Categories: Offsite Discussion

I print myself

Haskell on Reddit - Tue, 07/07/2015 - 3:06am
main=putStr$(\x->x++show x)"main=putStr$(\\x->x++show x)" submitted by Florian939
[link] [12 comments]
Categories: Incoming News

Strange "ambiguity" problems thanks to GADTs

haskell-cafe - Tue, 07/07/2015 - 1:28am
Hi all, In my latest project I've been using a bunch of GADTs, which unfortunately disables let-polymorphism (i.e., where-polymorphism) in the most annoying way. For the most part I've been able to hack around that limitation via judicious use of ScopedTypeVariables, but I've run into an issue that I can't for the life of me figure out why GHC doesn't like it. I have something like the following function, where < at >a< at > and < at >b< at > happen to be GADTs: foo :: (A a, B b) => a i -> M (b i) foo a = case view a of ... SomePattern a1 a2 -> do b1 <- foo a1 b2 <- foo a2 return . unview $ SomePattern b1 b2 It seems to me that the recursive calls should work just fine, using the same < at >b< at > as we'll ultimately be returning. However, for some reason GHC complains about the recursive calls using some other < at >b0< at > can can't deduce < at >B b0< at > from < at >B b< at >. Why doesn't GHC unify these two types? How can I force them to unify without adding type annotations at every recurs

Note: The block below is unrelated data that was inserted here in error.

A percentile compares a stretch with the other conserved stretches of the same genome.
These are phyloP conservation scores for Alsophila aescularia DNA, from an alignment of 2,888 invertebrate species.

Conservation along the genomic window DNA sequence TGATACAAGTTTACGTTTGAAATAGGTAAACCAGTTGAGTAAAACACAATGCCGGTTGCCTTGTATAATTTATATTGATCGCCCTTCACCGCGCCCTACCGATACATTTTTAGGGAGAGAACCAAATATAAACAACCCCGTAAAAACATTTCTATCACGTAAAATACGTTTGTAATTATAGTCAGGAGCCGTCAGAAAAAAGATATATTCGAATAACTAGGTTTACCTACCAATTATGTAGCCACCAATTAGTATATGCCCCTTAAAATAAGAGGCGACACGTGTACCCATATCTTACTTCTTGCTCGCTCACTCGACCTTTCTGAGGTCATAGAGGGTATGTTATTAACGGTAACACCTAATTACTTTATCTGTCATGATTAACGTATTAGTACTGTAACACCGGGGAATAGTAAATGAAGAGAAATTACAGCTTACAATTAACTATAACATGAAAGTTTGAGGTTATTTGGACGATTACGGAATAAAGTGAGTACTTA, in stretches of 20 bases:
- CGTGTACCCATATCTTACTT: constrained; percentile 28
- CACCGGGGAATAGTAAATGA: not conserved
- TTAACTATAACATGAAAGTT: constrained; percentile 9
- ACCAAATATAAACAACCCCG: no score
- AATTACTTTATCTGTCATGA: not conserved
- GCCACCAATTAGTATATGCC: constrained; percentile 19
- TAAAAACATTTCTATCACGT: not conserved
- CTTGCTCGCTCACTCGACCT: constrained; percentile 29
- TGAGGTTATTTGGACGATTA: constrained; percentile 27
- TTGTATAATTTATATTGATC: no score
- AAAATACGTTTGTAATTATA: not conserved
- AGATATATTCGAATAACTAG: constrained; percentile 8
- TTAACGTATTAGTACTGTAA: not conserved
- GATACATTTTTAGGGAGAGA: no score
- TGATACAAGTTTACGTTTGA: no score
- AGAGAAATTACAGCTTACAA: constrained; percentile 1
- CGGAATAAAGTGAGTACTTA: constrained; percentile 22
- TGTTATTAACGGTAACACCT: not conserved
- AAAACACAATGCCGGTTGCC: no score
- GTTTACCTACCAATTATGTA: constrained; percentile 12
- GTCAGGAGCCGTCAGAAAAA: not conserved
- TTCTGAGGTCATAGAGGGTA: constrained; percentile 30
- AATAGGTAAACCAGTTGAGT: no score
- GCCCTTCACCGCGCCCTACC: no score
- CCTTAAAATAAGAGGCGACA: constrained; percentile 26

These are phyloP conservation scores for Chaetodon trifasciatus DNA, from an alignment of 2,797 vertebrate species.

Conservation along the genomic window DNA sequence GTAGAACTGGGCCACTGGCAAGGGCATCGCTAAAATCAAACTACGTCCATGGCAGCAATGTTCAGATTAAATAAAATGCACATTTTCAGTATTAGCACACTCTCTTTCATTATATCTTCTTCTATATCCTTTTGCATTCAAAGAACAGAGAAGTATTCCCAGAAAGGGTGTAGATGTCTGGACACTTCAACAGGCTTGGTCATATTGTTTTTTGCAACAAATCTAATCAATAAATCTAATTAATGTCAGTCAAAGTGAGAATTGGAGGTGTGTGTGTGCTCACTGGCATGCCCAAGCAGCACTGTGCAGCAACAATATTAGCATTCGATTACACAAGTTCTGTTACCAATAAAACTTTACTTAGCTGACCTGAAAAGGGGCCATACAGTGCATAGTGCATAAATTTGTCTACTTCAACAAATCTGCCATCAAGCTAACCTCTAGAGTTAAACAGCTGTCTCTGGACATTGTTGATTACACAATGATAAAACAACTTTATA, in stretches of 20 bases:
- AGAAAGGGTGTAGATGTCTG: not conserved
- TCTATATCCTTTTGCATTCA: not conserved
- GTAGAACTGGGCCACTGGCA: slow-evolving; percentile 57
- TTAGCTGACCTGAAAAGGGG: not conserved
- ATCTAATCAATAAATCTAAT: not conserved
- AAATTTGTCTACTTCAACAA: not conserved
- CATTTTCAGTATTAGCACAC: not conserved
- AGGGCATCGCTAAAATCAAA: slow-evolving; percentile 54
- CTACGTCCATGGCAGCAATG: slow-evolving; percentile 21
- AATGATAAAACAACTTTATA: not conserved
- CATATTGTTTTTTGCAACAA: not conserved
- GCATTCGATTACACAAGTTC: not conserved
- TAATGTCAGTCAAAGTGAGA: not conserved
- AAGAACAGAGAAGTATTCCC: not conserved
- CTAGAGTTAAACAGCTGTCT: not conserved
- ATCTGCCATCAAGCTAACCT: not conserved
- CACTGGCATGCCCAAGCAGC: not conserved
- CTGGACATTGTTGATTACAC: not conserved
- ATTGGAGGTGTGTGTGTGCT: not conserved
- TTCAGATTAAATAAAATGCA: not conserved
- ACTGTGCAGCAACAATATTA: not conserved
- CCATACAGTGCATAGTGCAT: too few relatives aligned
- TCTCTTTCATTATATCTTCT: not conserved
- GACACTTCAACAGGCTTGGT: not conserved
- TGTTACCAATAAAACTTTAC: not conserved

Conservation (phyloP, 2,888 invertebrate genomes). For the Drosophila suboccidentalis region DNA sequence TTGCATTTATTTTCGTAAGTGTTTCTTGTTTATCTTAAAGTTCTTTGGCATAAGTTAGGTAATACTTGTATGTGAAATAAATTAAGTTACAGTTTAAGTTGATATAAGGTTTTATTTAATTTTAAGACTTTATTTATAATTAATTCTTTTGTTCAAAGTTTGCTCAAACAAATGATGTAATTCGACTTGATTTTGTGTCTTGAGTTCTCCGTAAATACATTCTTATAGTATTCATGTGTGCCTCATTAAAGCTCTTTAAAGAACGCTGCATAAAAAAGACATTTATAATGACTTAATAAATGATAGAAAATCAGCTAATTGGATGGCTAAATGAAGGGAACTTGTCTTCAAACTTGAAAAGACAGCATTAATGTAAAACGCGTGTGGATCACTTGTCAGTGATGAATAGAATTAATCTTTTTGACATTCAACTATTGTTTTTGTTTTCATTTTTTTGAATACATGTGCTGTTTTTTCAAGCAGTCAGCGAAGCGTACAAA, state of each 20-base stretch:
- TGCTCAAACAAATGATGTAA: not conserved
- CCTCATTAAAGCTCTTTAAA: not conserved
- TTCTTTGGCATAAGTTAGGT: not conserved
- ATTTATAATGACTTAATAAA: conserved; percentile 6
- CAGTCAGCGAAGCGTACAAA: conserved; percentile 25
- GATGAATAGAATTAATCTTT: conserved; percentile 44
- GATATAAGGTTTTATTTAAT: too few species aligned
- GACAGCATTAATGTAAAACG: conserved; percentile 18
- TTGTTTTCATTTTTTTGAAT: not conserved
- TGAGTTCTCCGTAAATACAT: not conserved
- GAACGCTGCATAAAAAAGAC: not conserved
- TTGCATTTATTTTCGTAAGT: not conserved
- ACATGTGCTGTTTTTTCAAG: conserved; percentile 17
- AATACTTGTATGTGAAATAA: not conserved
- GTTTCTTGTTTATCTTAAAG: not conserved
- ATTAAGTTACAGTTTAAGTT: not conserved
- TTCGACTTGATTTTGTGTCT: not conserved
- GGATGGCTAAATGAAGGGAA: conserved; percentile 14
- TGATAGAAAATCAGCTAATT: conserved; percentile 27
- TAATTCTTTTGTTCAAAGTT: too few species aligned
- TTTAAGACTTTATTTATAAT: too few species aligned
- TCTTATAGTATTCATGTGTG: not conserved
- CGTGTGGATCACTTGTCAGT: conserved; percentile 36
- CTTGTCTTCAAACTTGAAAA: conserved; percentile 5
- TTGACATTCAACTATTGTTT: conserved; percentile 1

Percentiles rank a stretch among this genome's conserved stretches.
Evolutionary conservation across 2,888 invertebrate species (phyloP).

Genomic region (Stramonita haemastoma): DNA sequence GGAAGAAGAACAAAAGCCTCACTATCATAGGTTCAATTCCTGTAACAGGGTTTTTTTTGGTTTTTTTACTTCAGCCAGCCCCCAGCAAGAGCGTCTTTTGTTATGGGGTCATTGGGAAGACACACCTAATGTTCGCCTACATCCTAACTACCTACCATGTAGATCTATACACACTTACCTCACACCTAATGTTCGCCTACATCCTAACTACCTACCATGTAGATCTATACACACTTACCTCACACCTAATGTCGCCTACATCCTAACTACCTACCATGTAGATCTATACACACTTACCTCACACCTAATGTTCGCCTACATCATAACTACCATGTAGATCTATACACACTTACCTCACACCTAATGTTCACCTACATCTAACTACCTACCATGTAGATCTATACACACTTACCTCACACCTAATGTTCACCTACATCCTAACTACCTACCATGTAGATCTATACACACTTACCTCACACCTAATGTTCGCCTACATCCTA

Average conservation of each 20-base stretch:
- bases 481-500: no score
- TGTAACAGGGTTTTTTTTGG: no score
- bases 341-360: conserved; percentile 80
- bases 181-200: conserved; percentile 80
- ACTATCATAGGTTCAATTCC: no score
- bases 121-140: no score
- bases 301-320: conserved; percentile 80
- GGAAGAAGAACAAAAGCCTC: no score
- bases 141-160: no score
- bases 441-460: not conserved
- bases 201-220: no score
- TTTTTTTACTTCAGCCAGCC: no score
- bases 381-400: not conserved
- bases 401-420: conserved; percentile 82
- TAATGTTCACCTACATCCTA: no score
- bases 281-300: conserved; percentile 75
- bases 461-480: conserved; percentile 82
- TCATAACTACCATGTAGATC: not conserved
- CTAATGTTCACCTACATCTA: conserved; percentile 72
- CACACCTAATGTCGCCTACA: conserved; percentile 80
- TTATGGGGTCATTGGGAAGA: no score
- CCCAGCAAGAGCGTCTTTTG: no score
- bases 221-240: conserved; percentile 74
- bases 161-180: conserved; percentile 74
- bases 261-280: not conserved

Categories: Offsite Discussion

Is Greece a Monad?

Haskell on Reddit - Mon, 07/06/2015 - 11:21pm

Is it a monad, in the sense that it binds all the money and returns ()? I am Greek so feel free to write anything you like...

submitted by nikosquant
[link] [comment]
Categories: Incoming News

Request for maintainer(s) : language-javascript /hjsmin

haskell-cafe - Mon, 07/06/2015 - 7:42pm
Hi all I am the author of language-javascript and its companion hjsmin. Unfortunately I do not use the libraries myself, and I am falling behind in maintaining them, all the more so with the new ECMASCRIPT spec out. So I am calling for volunteers to take over maintenance of these two packages. Regards Alan _______________________________________________ Haskell-Cafe mailing list Haskell-Cafe< at >haskell.org http://mail.haskell.org/cgi-bin/mailman/listinfo/haskell-cafe
Categories: Offsite Discussion

OCL 2015: Final Call for Papers - Only 10 Days Left

General haskell list - Mon, 07/06/2015 - 7:12pm